This reality is determined by the widely-shared perception that a fair and free court is a court that makes “respective” judgements which are acceptable for everyone. But this is practically impossible, as the “loser” always opposes and questions the judgement made and, thus, questions the judiciary. Furthermore, representatives of Georgian society have no general culture of obeying court decisions unless they are victorious. As such, at the end of the day, the demand for an impartial, fair and free trial is never-ending.

Another obstacle is the local political culture that, according to the best traditions of Georgian mentality, is tolerant only towards those institutions which are politically and ideologically acceptable and beneficial. Mikhail Saakashvili’s regime had no issues with the corrupt judicial system of the time until it was subordinated to the political elite. Yet, representatives of the former ruling movement are dissatisfied with this less (but still) corrupt institution under Georgian Dream governance. The unwillingness of local political powers to give up the judiciary as a political mechanism prevents the establishment of a truly independent institution.

Thus, it makes no sense to debate judicial system reform unless we bring significant changes into the Georgian mentality and local political culture.

Must Dos

We should express and keep in mind three basic assumptions. The first: there is no way we can build a judiciary that is fully trusted by all, meaning that we will never have a system that is acceptable for everyone; hence, we need to learn to obey judgements unless they are clearly partial. Second, we need to make it clear to local political powers that the judiciary is not a subordinated-to-the-ruling-elite political mechanism or weapon. Finally, we cannot afford to fire every judge who had a past misconduct; Georgian society does not have the human resources required to repeat Saakashvili’s period formula of “fire everyone and hire new staff”. As such, we must work with those people who are in the system today.

Based on these three pillars, the government should push for systemic and environmental change, meaning that “good” people are not pushed to do bad and “bad” people are turned “good” or are kept out of the system. Those judges who had a strong background of misconduct must be severely punished and expelled from the judiciary, while others are given chance to prove their professionalism and devotion to the new democratic standards. The idea of life-long judges must be temporarily abandoned. The existing political reality and human resources are not enough to pursue this approach. Rather, we need a long-standing project, perhaps “judge of the future”, which will prepare a new generation of public servants who will be appointed on a life-long basis later on. These decisions ensure that the most prominent “guilty judges” are punished, others are given a second chance, relatives of victims get at least minimum justice and Georgian society has time to establish a functional judiciary with trusted life-long judges.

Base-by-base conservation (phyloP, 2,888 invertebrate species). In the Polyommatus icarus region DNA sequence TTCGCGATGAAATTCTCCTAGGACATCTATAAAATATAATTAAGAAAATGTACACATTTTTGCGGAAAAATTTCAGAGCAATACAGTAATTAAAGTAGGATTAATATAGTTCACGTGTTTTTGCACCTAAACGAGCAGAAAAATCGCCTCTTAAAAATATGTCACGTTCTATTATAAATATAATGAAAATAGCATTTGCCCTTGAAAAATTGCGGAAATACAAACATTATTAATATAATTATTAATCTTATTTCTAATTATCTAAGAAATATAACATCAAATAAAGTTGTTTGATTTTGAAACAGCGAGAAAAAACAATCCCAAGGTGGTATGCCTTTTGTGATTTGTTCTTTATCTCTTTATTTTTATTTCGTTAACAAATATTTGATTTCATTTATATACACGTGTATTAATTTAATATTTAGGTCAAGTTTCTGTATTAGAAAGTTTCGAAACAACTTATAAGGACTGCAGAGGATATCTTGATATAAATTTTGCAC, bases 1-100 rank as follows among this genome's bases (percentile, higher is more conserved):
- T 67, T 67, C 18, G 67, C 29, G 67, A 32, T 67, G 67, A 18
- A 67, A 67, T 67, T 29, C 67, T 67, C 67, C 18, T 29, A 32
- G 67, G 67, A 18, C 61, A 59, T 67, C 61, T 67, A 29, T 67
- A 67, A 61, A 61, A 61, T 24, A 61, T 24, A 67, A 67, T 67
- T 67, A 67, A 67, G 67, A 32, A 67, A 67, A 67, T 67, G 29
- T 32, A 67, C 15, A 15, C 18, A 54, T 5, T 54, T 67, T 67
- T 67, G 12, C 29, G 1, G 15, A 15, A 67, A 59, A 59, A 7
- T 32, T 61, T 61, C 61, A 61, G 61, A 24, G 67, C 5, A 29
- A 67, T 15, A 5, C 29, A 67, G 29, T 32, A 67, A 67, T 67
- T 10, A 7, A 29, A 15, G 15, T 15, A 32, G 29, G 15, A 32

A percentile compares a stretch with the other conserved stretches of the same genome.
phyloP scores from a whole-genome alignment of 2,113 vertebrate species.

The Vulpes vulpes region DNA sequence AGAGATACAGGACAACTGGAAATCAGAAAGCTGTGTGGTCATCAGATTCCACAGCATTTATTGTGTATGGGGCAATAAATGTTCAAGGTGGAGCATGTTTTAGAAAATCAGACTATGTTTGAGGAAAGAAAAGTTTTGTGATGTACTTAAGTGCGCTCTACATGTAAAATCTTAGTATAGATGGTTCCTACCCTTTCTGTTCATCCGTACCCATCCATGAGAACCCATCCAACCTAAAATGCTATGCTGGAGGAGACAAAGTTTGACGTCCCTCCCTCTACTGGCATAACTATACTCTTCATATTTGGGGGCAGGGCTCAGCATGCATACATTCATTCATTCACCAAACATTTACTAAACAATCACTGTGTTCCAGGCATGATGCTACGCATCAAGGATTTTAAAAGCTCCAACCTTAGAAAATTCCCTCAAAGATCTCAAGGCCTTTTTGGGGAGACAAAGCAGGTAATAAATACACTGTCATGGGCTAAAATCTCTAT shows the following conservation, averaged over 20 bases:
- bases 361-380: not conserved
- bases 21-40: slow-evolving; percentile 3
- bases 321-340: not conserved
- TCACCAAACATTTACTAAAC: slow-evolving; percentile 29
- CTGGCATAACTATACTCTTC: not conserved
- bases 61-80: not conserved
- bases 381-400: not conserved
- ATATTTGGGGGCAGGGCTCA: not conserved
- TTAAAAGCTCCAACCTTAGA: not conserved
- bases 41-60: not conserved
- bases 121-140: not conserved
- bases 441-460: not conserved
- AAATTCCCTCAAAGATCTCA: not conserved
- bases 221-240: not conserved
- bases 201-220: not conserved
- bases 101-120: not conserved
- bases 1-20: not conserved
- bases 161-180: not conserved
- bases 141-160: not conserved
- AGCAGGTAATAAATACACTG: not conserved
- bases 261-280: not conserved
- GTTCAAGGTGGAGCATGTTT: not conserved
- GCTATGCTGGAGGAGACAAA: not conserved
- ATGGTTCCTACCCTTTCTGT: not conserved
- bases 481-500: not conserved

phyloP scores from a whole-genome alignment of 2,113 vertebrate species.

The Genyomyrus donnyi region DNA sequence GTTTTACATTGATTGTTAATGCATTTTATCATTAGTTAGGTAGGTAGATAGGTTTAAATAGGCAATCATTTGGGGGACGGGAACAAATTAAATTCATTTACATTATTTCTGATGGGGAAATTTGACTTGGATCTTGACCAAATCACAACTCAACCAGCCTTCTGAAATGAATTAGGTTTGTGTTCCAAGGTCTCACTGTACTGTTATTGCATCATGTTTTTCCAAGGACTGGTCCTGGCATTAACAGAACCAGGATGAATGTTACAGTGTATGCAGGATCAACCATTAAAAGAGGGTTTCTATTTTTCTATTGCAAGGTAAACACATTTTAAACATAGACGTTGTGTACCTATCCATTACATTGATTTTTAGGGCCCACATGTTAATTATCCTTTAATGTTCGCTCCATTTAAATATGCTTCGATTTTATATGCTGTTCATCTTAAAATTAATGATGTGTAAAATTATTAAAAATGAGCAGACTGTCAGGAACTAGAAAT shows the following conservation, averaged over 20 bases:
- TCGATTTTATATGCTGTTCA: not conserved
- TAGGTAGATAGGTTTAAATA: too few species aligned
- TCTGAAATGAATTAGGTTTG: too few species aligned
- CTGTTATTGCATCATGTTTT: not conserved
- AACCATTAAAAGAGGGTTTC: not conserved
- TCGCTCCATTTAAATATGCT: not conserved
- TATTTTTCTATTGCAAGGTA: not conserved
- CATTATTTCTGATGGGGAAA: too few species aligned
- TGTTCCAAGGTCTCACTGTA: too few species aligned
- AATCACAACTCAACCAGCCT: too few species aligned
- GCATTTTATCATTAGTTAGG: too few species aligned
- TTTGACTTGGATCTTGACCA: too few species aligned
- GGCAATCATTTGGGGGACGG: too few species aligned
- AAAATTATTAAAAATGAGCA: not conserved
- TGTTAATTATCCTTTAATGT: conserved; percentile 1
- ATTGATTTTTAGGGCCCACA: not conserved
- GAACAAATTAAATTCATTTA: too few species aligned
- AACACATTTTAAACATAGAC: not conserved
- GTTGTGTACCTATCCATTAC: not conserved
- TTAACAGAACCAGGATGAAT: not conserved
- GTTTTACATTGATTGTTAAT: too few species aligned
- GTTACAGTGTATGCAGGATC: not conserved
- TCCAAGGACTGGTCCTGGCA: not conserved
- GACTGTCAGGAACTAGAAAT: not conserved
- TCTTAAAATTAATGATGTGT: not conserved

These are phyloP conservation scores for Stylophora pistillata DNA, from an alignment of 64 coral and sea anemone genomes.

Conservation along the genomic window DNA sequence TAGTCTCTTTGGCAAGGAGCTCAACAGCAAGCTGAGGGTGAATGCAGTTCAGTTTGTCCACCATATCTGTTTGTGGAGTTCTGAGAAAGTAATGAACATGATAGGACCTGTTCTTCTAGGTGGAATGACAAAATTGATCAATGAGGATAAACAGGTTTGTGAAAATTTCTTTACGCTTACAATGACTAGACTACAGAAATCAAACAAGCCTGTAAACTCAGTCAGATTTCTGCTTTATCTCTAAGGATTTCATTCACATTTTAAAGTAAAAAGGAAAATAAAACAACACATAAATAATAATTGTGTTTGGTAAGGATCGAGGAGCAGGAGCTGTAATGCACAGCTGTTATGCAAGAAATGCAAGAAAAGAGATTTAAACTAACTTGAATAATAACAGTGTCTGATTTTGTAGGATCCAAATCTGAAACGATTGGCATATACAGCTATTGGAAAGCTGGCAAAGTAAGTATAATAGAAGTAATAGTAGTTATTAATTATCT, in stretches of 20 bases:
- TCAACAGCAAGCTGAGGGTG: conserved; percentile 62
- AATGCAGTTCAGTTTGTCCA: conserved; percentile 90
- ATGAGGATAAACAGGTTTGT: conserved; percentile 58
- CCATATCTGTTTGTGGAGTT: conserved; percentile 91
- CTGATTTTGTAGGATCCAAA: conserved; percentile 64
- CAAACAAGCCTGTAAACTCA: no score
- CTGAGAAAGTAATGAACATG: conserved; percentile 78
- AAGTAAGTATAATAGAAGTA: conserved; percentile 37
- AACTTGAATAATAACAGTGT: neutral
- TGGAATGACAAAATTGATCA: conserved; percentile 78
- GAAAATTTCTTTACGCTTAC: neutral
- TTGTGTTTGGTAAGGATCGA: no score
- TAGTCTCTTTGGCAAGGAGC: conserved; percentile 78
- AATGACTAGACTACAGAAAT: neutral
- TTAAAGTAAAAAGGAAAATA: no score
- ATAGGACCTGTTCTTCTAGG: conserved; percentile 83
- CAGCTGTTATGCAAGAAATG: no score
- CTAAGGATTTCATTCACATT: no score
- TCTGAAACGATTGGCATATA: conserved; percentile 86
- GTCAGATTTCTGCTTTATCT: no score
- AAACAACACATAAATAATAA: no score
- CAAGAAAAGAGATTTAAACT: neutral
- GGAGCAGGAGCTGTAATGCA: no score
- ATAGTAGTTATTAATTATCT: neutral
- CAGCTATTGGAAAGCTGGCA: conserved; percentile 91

By and large, the judiciary reform is probably one of the most relevant and sensitive topics today. Kobakhidze’s arguments are not by default false; moreover, his views totally fit into the Social Psychology paradigm which argues for a healthy system and environment to prevent “good” people turning “bad”: the “bad” may turn “good” if they are put into such conditions. Georgian society needs not only to reform the judiciary but also to reform its mentality and political culture. Furthermore, it needs to recognize that we cannot simply fire everyone who does not satisfy the high moral and ethical standards- Georgia lacks the human resources for that. That said, it is wise to punish those who deserve it (within reasonable and existing limits) while continuing to cooperate with others. The idea of life-long judges must be postponed in order to prepare a new generation of public servants to be appointed according to the approach later on.

The article was originally published by GeorgiaToday. It is available here.